The last (?) in the series of First World War retrospectives: https://blog.usni.org/posts/2018/11/13/what-makes-a-good-peace-settlement.
A triumphal afterglow surrounds the outcome of World War II, the “good war.” But as we lament the dismal end of World War I, it’s worthwhile remembering that the Cold War started within months of World War I, and it did so when the wartime Allies fell out among themselves. Hard to depict that as an unalloyed triumph . . . .
Over at Foreign Policy, a reminder that winning too big and being granted a long peace is a dual-edged sword: https://foreignpolicy.com/2018/11/13/the-u-s-navy-has-forgotten-what-its-like-to-fight/
A Nelsonian triumph is good, but it lets commanders and officials slip into bad habits such as obsessing over paperwork and spit and polish at the expense of battle readiness. It also deludes senior leaders into thinking they can choreograph fleet maneuvers. Which may be true . . . until the first shock when the fleet collides with the enemy. Then a melee ensues, ruining elaborate choreography. The force that excels at improv rather than scripted movements boasts the advantage during that decisive phase. Hence the imperative to liberate and empower more junior folk, unlocking their ingenuity.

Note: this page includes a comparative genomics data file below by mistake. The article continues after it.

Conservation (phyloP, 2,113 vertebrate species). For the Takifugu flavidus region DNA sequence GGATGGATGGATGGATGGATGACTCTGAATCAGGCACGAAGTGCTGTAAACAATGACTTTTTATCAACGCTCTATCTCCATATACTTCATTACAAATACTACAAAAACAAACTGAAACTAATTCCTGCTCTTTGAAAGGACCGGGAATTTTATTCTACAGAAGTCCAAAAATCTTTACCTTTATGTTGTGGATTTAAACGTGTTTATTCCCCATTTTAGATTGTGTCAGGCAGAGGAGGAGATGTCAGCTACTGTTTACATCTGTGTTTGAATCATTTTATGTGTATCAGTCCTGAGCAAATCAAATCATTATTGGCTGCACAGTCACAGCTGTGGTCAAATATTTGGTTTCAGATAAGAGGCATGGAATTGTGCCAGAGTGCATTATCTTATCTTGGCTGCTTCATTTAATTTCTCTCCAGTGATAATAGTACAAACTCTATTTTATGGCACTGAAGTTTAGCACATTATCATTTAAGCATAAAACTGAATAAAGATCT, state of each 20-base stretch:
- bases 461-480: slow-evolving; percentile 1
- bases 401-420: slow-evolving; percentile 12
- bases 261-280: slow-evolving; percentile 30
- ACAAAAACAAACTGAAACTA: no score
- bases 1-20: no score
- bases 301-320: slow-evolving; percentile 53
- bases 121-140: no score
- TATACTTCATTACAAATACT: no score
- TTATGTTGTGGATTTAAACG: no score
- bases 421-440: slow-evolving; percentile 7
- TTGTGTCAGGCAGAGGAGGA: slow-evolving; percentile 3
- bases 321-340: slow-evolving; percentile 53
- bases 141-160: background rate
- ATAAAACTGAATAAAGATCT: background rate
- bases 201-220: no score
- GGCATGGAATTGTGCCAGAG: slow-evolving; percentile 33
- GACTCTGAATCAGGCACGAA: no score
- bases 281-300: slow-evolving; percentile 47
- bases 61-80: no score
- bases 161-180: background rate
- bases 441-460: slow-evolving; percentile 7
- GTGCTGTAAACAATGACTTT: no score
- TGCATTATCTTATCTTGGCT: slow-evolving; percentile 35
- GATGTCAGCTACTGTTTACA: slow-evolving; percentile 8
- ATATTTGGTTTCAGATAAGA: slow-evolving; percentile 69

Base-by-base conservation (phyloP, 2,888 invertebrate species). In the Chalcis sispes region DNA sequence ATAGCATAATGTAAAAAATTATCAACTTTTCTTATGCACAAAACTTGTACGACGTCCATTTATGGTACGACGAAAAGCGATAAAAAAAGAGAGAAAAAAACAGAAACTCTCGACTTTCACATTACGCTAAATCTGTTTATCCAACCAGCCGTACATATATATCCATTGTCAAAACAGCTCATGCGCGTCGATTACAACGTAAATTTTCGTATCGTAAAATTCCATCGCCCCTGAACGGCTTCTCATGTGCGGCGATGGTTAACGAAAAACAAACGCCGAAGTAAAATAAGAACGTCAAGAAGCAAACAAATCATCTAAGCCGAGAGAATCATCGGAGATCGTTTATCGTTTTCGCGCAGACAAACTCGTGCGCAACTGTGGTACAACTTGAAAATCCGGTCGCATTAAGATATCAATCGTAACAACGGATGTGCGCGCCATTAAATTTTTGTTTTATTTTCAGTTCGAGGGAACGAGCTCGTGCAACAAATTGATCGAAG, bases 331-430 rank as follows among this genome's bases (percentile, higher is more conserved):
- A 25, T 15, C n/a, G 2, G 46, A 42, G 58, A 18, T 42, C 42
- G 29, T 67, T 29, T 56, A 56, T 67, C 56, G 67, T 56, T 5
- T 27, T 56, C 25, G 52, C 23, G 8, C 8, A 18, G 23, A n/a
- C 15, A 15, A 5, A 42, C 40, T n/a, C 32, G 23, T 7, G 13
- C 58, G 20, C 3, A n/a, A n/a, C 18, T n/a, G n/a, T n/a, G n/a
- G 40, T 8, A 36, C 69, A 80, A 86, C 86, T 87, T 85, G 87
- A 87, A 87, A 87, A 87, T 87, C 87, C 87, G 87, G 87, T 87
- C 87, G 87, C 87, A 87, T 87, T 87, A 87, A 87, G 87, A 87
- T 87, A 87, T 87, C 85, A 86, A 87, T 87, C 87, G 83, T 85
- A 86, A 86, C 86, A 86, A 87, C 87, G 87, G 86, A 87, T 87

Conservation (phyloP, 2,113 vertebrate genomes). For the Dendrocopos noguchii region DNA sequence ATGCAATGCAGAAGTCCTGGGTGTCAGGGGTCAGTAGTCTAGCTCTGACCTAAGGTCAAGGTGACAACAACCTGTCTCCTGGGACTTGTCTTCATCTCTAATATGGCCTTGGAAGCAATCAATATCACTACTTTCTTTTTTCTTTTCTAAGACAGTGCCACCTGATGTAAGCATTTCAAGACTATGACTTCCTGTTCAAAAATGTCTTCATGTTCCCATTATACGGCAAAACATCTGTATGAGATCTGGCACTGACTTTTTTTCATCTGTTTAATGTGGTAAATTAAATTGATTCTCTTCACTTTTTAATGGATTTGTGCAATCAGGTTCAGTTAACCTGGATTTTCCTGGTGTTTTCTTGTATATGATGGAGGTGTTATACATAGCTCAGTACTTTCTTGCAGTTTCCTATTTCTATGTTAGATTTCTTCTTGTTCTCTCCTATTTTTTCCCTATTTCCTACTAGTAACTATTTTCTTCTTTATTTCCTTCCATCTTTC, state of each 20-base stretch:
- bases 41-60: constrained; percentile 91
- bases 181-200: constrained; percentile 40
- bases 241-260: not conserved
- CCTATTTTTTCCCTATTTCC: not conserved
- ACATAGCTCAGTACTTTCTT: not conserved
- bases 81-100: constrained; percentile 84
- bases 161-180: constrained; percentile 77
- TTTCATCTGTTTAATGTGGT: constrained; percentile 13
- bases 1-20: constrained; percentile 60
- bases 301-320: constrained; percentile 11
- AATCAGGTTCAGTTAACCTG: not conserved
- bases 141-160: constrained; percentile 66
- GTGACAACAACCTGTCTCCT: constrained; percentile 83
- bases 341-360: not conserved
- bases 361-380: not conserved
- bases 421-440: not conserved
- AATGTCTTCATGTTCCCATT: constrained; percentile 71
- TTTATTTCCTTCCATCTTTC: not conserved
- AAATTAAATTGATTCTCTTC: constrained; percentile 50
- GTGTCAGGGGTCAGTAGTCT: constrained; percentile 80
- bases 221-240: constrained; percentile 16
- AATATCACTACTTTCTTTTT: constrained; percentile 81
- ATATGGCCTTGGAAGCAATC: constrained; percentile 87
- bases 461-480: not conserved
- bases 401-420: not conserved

Spinoff of my presentation from the National World War I Museum and Memorial in Kansas City.
More on today’s centennial of the World War I armistice. Turns out the Great War wasn’t all about trench warfare in France. Forget the other theaters and you may learn misleading lessons from the conflict: https://nationalinterest.org/feature/world-war-i-more-trenches-france-35692.
Over at Foreign Policy I try to draw out lessons of World War I for strategy and foreign policy in Asia today: https://foreignpolicy.com/2018/11/09/world-war-is-depressing-lessons-for-asia/. Amazing how many rhymes there are between then and now, and even the dissonant notes are enlightening.
The occasion is the centennial of the armistice, which is coming up this Sunday. Last week I ventured out to Kansas City to address the centennial symposium at the National World War I Museum and Monument and spun off my remarks into a couple of articles. Part 2 coming Sunday!
All signs point to No: http://nationalinterest.org/feature/history-tells-us-north-korea-will-never-give-its-nuclear-26093.
On the virtue of being unpredictable when deploying naval task forces: http://nationalinterest.org/feature/how-mattis-can-help-reshape-the-navy-26055
Over at the Naval Institute Proceedings, holding forth on the inperatives driving China to defend at home to go on the offense abroad: https://www.usni.org/magazines/proceedings/2018-06/visualize-chinese-sea-power